MALEKŠĀH, JALĀL-AL-DAWLA MOʿEZZ-al-DONYĀ WA’L-DIN ABU’L-FATḤ b. Alp Arslān, the Great Saljuq sultan (r. 465-85/1072-92), during whose reign the Saljuq empire attained its maximum extension.

Malekšāh was born on 19 Jomadā I 447/16 August 1055 (Bondāri, p. 68; Rāvandi, p. 125, mentions year 445 as his date of birth) and was raised in the surroundings of Isfahan (Māfarruḵi, p. 105; Durand-Guédy, 2010, p. 83). He is described as having been fair skin, tall and slightly stout (Ẓahir-al-Din, p. 33, sec. 11; Rāvandi, p. 125).  His father Alp Arslān accustomed him very early to the exercise of power and warfare.  In 456/1064, he took part in Alp Arslān’s campaign in the Caucasus (Aḵbār, p. 35).  The same year, he was married to Torkān (Terken) Ḵātun, the daughter of the Qara-khanid (or Ilak-Khanid) khan.  In 458/1066, he was formally appointed by Alp Arslān (Arslan) as his successor (Ebn al-Aṯir, X, p. 50) and received Isfahan as eqṭāʿ (Māfarruḵi, p. 106). 

In 463/1071, Malekšāh took part in the Syrian campaign, and he remained in Aleppo when his father went to fight the Byzantine emperor Romanus Diogenes at Mantzikert (Malāzgerd; Aḵbār, p. 47).  In 465/1072, he was again with his father when the latter was fatally wounded at the onset of the campaign against the Qara-khanids in Transoxiana.  Malekšāh succeeded him as head of the army, and, accompanied by the vizier Neẓām-al-Molk, he hastened to march westward against his uncle Qāvord (Qāvurt) b. Čaḡri (Čaḡrï) Beg, who disputed him the right to be sultan and to manage the interests of the Saljuq family.  The confrontation took place on 4 or 6 Šaʿbān 465/15 or 17 April 1073 near Karaj (near modern Arak).  Despite the desertion of his Türkmen troops, Malekšāh emerged victorious, and Qāvord was executed and his two sons blinded (Rāvandi, pp. 126-27).  The position of Malekšāh was thus firmly established among the emirs.  In 466/1074, the new caliph al-Moqtadi sent him the official recognition from Baghdad (Sebṭ b. Jawzi, p. 168).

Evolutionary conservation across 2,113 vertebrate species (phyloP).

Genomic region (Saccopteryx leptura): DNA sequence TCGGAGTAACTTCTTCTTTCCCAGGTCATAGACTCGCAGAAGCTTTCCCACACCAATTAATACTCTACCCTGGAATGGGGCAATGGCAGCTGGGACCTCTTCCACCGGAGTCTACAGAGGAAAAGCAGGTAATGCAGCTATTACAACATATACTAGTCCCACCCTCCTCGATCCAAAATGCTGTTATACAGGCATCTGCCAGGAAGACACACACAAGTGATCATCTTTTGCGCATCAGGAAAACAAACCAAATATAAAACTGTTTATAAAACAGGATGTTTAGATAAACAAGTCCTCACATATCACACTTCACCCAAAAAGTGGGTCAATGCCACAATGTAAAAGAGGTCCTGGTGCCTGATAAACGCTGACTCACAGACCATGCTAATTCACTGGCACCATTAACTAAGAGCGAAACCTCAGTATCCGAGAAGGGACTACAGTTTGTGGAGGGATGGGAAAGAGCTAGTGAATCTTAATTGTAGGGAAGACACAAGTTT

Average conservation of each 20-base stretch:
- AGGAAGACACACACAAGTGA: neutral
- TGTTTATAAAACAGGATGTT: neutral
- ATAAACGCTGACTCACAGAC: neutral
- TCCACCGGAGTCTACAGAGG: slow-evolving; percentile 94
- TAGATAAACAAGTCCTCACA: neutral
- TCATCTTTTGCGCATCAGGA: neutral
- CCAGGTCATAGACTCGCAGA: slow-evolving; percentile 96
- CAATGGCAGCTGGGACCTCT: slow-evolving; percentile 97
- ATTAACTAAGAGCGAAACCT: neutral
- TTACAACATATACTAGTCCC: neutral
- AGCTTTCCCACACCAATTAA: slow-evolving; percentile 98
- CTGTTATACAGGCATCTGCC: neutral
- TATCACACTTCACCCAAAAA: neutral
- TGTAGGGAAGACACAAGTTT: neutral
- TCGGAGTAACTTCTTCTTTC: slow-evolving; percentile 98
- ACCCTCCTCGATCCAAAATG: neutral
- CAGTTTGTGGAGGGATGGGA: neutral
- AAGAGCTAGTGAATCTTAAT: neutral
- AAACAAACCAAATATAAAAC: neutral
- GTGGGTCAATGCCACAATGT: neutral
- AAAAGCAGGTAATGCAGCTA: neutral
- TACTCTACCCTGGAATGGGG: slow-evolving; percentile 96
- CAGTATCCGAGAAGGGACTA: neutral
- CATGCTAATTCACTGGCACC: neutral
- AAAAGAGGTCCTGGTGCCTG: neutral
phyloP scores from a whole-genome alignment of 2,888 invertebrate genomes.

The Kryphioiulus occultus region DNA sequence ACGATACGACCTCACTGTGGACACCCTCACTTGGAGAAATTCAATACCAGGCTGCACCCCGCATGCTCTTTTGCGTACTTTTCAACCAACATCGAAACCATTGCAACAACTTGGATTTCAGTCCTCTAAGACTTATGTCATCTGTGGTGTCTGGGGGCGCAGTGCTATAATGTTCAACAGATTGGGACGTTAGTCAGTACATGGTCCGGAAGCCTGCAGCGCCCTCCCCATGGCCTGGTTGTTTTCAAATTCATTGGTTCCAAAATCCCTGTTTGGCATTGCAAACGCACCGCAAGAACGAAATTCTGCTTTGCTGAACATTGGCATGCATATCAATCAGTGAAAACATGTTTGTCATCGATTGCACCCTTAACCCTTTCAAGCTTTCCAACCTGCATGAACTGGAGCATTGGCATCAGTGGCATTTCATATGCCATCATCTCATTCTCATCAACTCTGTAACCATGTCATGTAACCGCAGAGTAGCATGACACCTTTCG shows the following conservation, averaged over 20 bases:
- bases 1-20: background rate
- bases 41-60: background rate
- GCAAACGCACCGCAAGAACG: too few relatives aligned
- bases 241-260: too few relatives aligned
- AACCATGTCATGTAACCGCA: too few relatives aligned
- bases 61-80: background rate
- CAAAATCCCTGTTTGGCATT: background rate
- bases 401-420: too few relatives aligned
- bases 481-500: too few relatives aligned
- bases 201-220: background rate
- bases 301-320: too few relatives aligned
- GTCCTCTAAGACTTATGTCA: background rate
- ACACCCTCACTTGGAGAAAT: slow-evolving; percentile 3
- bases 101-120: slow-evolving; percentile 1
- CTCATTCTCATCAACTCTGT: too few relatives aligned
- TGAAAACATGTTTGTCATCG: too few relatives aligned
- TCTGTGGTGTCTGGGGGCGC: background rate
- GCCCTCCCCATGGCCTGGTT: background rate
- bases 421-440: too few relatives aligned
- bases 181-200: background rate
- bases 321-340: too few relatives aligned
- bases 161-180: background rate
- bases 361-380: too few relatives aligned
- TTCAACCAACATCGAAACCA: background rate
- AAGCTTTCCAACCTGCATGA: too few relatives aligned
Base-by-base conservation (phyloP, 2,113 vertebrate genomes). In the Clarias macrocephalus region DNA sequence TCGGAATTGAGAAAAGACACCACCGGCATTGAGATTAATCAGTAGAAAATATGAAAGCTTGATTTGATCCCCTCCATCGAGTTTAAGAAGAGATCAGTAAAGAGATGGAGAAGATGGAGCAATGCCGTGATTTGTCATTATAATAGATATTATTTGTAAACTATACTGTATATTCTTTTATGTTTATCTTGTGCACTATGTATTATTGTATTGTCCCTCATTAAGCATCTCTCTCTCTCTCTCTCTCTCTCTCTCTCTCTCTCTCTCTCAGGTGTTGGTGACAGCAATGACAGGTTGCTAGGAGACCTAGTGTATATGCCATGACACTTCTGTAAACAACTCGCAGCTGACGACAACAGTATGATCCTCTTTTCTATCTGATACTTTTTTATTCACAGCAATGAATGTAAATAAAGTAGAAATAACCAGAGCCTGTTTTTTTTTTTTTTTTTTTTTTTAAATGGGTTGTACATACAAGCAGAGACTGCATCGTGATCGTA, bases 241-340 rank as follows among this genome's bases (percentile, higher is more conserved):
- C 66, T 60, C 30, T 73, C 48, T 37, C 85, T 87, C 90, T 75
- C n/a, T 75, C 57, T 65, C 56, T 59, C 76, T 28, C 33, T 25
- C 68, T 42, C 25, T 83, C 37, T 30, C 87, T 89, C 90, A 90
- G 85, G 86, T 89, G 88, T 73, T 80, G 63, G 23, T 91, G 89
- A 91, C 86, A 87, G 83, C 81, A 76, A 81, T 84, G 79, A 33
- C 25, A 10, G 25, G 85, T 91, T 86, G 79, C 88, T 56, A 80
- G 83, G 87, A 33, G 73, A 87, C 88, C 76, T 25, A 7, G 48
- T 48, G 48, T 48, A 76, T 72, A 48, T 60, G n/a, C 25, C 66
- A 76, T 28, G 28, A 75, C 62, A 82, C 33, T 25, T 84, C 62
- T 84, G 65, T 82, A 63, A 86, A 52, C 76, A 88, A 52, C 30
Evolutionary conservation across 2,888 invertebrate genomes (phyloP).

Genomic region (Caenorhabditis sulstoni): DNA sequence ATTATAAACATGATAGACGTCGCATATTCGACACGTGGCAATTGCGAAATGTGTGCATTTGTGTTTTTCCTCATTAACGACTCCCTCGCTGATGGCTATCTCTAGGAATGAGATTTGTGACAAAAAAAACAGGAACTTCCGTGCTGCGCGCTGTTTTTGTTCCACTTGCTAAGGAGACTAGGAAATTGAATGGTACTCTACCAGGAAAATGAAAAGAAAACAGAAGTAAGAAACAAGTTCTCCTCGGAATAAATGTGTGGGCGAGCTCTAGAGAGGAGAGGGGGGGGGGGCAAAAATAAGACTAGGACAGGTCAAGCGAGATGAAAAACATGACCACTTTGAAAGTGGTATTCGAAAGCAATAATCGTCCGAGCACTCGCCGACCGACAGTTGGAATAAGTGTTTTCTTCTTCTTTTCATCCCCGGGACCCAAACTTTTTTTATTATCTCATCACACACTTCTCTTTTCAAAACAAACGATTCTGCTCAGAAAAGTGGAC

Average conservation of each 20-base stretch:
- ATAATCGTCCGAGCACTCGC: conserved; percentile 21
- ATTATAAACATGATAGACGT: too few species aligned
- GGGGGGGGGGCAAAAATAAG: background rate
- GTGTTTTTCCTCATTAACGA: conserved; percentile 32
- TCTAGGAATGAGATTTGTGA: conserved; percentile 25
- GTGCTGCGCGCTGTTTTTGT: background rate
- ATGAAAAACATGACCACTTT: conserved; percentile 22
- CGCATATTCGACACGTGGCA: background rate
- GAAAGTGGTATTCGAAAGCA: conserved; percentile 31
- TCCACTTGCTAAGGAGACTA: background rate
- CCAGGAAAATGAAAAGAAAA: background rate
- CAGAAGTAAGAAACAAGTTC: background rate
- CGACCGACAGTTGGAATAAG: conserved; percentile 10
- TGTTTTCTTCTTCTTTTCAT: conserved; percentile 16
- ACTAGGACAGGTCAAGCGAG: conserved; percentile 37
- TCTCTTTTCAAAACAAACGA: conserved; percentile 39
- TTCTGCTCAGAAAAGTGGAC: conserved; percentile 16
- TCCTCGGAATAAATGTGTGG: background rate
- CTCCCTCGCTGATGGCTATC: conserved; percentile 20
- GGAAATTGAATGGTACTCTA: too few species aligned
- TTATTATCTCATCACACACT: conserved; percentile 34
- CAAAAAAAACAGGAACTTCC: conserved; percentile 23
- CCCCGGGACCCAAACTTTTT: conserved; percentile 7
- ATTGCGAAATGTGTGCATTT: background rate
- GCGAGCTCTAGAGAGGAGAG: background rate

The sultanate of Malekšāh, the second longest of the Saljuq dynasty, is characterized by territorial expansion as well as peace within the empire.  In 465/1073, the Ghaznavid sultan Ebrāhim (d. 492/1099) had tried to take advantage of the death of Alp Arslān to occupy parts of Khorasan north of the Hindu Kush.  Malekšāh launched a successful counterattack, but thereafter he kept the status quo and maintained with Ebrāhim (20 years his senior) good relations strengthened by matrimonial unions (Bosworth, 1973, pp. 52-55).  In contrast, on all the other fronts, Malekšāh completed the conquests of his father and extended the boundaries of the Saljuq empire.  In Transoxiana he made in person two campaigns.  In 466/1073-74 (Ebn al-Aṯir, X, p. 92), he drove the Qara-khanids onto the right bank of the Oxus and secured control of the strategic city of Termeḏ.  In 482/1089, with the support of some of the local ulama, he took Samarkand and imprisoned its ruler Aḥmad Khan b. Ḵeżr, who happened to be the nephew of his wife Torkān Ḵātun (Ebn al-Aṯir, X, pp. 171-73; Rāvandi, p. 128; Bosworth, 1968, pp. 92-93).  Then, he pushed on to Semirechye, where he received the formal recognition of the ruler of the Eastern Khanate, who controlled Kāšḡar (Bosworth, 1968, pp. 92-93). 

In eastern Arabia, Malekšāh sent an army against the Qarmatians of al-Aḥsāʾ in 469/1086-87.  In the Caucasus, he launched three campaigns against the Shaddadid ruler of Ganja, Fażl III, and he took part personally in two of them (471/1078-79 and 478/1086).  In Mesopotamia, he backed the plan of Ebn Jahir, the caliph’s vizier, to evict the Marwanid Kurds from Diārbakr (478/1085). Then, he focused his attention on the southern territories between Mosul and Aleppo, which were controlled by the Oqaylid Arabs.  During the winter campaign of 479/1086-87, Malekšāh left Isfahan and occupied in person Edessa, Aleppo, and Antioch.  At Latakia, “they gave to the horses water from the [Mediterranean] sea” (Ẓahir-al-Din, p. 28, sec. 5).  No other Saljuq sultan reigned over such a vast territory, which extended “from the borders of China to the limits of Syria” (Ebn al-Aṯir, X, p. 211; for the details of the conquests and reference to the sources, see Bosworth, 1968, pp. 87-102).